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12.3.23 ExceptionHandler



   • Element (from Kernel ) on page 63


   An exception handler is an element that specifies a body to execute in case the specified exception occurs during the execution of the protected node.


Issue 8240 - add subsets constraint


Issue 8481 -correct constraint text and add new constraint

   [1] The exception handler and its input object node are not the source or target of any edge.

   [2] An edge that has a source in an exception handler structured node must also have its target in the handler, and vice versa.

   [3] The result pins of the exception handler body must correspond in number and types to the result pins of the protected node.

   [4] The handler body has one input, and that input is the same as the exception input.


Issue 8729 -insert sentence about multiple matches

   If a RaiseExceptionAction is executed, all the tokens in the immediately containing structured node or activity are terminated. Then the set of execution handlers on the structured node or invocation action of the activity is examined for a handler that matches the exception. A handler matches if the type of the exception is the same as or a descendant of one of the exception classifiers specified in the handler. If there is a match, the handler catches the exception. If there are multiple matches, exactly one handler catches the exception, but it is not defined which does. The exception object is placed in the exceptionInput node as a token to start execution of the handler body.

Issue 8730 -insert more explanations about asynchronous and synchronous cases

   If the exception is not caught by any of the handlers on the node or invocation action, the exception handling process repeats, propagating to the enclosing structured node or activity. If the exception is not caught there, and the action that invoked the activity is asynchronous, the exception is lost, because the connection to the invoker is broken. If the action that invoked the activity is synchronous, the exception propagates up to that action. The process of exception propagation recurs until the exception is caught, or reaches the topmost level of the system. If the exception propagates to the topmost level of the system and is not caught, the behavior of the system is unspecified. Profiles may specify what happens in such cases.

   The handler body has no explicit input or output edges. It has the same access to its surrounding context as the protected node. The result tokens of the handler body become the result tokens of the protected node. Any control edges leaving the protected node receive control tokens on completion of execution of the handler body with the handler catching the exception. When the handler body completes execution, it is as if the protected node had completed execution.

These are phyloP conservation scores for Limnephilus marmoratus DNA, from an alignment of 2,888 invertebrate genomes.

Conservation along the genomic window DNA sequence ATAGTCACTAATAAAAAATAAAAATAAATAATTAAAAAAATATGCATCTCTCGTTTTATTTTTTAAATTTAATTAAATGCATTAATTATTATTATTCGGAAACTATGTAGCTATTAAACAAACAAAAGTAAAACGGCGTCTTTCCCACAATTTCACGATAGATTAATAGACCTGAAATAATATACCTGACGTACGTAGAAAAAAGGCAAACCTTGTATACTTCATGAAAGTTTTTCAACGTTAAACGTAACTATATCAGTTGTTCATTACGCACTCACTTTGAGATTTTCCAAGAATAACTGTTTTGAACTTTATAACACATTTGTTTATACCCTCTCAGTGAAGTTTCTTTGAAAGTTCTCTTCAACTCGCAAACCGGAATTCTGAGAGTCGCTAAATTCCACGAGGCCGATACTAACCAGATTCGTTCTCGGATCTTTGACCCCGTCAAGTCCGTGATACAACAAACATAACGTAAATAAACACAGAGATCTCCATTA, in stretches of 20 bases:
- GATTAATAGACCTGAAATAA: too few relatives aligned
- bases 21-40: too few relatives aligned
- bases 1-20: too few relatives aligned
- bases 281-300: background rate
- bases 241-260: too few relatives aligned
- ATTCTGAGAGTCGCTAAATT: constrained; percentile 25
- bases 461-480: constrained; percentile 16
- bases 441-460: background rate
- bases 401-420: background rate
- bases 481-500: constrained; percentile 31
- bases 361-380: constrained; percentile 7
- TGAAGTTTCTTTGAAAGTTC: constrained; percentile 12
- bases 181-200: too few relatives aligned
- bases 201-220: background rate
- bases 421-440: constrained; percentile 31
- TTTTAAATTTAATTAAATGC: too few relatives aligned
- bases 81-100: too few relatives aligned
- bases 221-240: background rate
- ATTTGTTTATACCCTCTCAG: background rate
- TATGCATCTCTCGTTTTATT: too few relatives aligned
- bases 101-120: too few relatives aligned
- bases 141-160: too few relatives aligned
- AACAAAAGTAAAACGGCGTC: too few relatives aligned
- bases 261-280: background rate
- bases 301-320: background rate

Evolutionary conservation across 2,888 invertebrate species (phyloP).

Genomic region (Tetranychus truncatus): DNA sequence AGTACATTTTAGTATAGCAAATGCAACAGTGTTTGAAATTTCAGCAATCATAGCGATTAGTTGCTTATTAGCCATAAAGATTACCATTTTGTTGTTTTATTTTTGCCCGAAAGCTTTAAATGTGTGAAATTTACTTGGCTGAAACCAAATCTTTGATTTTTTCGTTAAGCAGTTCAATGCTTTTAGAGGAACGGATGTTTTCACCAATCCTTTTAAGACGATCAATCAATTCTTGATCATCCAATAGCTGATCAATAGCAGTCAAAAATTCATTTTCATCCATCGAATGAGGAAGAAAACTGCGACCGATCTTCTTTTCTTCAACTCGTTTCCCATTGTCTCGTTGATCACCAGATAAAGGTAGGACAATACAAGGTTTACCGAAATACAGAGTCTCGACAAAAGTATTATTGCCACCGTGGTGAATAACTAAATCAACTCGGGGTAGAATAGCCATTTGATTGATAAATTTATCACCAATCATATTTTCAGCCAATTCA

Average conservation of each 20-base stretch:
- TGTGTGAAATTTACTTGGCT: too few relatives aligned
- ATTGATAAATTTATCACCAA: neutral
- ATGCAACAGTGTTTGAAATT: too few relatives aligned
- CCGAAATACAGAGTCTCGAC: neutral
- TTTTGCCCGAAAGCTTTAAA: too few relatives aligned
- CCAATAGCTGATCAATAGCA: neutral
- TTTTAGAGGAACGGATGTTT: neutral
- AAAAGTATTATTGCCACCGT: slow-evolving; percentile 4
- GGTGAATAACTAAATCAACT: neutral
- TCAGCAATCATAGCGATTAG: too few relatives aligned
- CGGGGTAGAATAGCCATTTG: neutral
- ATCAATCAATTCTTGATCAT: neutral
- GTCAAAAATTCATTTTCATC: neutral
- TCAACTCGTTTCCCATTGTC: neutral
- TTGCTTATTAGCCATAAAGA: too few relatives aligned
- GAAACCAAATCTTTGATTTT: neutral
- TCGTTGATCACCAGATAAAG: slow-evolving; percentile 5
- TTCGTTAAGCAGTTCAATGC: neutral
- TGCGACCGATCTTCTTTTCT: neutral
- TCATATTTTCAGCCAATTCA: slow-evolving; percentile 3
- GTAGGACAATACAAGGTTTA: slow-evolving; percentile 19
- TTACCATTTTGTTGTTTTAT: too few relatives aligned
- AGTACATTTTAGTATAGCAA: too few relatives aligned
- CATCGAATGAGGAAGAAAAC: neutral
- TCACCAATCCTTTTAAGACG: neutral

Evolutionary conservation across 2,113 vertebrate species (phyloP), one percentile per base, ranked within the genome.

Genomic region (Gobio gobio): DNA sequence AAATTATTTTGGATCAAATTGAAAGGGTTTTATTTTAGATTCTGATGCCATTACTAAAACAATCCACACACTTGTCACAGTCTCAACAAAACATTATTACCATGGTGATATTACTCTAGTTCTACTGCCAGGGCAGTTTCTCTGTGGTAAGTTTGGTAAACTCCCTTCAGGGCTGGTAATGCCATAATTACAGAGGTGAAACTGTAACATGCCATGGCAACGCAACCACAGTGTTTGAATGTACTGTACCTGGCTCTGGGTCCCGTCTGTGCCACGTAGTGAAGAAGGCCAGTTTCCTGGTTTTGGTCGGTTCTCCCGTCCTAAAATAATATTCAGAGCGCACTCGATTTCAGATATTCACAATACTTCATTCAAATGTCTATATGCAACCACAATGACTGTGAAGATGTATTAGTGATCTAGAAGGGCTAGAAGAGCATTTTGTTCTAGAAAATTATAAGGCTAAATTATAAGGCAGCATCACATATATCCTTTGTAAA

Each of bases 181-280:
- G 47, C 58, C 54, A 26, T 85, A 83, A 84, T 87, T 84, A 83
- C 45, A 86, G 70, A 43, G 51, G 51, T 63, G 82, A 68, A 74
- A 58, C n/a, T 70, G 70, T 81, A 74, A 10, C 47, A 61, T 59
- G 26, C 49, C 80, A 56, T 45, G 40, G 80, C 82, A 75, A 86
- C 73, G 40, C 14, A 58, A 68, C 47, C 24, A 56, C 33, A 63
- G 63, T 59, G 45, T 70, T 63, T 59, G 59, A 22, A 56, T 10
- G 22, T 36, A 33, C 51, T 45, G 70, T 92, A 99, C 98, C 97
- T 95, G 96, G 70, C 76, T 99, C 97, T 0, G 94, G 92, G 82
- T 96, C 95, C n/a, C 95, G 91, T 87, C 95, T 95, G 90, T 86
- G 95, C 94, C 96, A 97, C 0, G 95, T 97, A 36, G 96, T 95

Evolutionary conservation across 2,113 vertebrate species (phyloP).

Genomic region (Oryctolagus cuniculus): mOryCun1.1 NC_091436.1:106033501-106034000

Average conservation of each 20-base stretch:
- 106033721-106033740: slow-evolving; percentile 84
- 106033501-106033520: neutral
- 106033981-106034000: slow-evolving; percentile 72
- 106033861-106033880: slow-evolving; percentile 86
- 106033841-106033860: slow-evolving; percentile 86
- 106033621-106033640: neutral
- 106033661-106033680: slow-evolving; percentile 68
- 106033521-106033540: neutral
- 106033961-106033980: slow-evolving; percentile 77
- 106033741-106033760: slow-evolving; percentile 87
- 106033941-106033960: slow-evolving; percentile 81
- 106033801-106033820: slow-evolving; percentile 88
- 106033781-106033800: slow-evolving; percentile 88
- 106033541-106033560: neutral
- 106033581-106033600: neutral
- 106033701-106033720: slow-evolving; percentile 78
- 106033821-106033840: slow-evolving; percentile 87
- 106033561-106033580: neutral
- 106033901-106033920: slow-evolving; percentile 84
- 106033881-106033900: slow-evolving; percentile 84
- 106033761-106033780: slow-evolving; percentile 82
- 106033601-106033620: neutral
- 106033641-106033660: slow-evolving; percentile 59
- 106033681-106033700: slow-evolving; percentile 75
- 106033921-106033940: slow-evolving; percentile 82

Issue 8739 -add paragraph about completion

   When an expansion region is complete, tokens in the input expansion node and pins are removed.


    The notation for exception handlers is illustrated in Figure 12.79. An exception handler for a protected node is shown by drawing a lightning bolt symbol from the boundary of the protected node to a small square on the boundary of the exception handler. The name of the exception type is placed next to the lightning bolt. The small square is the exception input node, and it must be owned by the handler body. Its type is the given exception type. Both the protected node and the exception handler must be at the same nesting level. (Otherwise the notation could be misinterpreted as an interrupting edge, which crosses a boundary.) Multiple exception handlers may be attached to the same protected node, each by its own lightning bolt.

Issue 8279 - fix pin notation


   Figure 12.79 - Exception Handler Notation

*Presentation Options

Issue 8240 - replace ‘interrupting edge’ with ‘exception handler’

   An option for notating an exception handler is a zig-zag adornment on a straight line.

   Figure 12.80 - Exception Handler Presentation option


    Figure 12.81 shows a matrix calculation. First a matrix is inverted, then it is multiplied by a vector to produce a vector . If the matrix is singular, the inversion will fail and a SingularMatrix exception occurs. This exception is handled by the exception handler labeled SingularMatrix, which executes the region containing the SubstituteVector1 action. If an overflow exception occurs during either the matrix inversion or the vector multiplication, the region containing the SubstituteVector2 action is executed.

   The successors to an exception handler body are the same as the successors to the protected node. It is unnecessary to show control flow from the handler body. Regardless of whether the matrix operations complete without exception or whether one of the exception handlers is triggered, the action PrintResults is executed next.

Figure 12.81 - Exception Handler example


*Changes from previous UML

   ExceptionHandler replaces JumpHandler in UML 1.5.

   Modeling of traditional break and continue statements can be accomplished using direct control flow from the statement to the control target. UML 1.5 combined the modeling of breaks and continues with exceptions, but that is no longer necessary and it is not recommended in this specification.